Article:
Bhutan, a landlocked state in South Asia located at the eastern end of the Himalayas, is one of the world’s youngest democracies. Bordered to the north by China and to the south, east and west by the India, the country made the transition from absolute monarchy to parliamentary democracy through a parliamentary election in 2008.
On Tuesday, 380,099 registered voters returned to the polls to elect members of the National Council, the upper house of Parliament. The elections for the National Assembly, the lower house, are expected to take place in June.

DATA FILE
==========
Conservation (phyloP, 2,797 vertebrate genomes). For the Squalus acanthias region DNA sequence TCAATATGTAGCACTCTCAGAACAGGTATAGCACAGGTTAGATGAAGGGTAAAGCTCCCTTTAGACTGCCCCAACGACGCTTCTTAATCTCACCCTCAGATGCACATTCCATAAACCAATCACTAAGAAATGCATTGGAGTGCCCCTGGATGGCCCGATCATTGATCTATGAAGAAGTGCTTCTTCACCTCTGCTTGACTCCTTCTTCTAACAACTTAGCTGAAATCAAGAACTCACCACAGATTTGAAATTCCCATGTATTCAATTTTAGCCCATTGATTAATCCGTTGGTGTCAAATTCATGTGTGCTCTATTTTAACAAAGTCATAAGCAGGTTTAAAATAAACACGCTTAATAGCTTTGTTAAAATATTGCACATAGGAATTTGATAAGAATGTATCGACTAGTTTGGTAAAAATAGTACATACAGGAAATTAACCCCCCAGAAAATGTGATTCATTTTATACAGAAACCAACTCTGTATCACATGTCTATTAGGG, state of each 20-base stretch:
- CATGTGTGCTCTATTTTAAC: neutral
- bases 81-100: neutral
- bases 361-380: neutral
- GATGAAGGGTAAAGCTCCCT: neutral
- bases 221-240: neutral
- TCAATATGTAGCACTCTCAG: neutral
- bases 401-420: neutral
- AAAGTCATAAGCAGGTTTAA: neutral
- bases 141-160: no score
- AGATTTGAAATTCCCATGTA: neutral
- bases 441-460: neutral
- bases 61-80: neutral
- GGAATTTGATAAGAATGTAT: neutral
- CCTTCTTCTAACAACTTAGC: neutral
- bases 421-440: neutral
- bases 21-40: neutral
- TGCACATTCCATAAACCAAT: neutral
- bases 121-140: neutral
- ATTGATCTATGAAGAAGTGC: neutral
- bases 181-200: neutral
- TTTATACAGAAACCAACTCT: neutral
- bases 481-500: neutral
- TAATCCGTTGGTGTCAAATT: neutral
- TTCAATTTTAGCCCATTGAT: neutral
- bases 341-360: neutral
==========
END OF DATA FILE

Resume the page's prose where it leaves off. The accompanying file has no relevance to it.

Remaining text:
As with any fledgling democracy, turnout is being touted as a gauge of how well the Bhutanese people have received their first taste of democracy.
While the elections in 2008 saw a face-off between two parties, with Druk Phuensum Tshogpa Party (DPT) winning by a huge margin over the People’s Democratic Party, this year, five parties will be contesting the elections (including the abovementioned two). The three new parties are Druk Chirwang Tshogpa, Bhutan Kuen-Nyam Party, and Druk Nyamrup Tshogpa.
Photo: Known as the “Land of the Thunder Dragon”, Bhutan takes pride in retaining its traditional Buddhist culture.
Photo: Bhutan made a transition from absolute monarchy to democracy five years ago.
Photo: Shops and businesses remained closed on the National Council poll day, 23 April, 2013.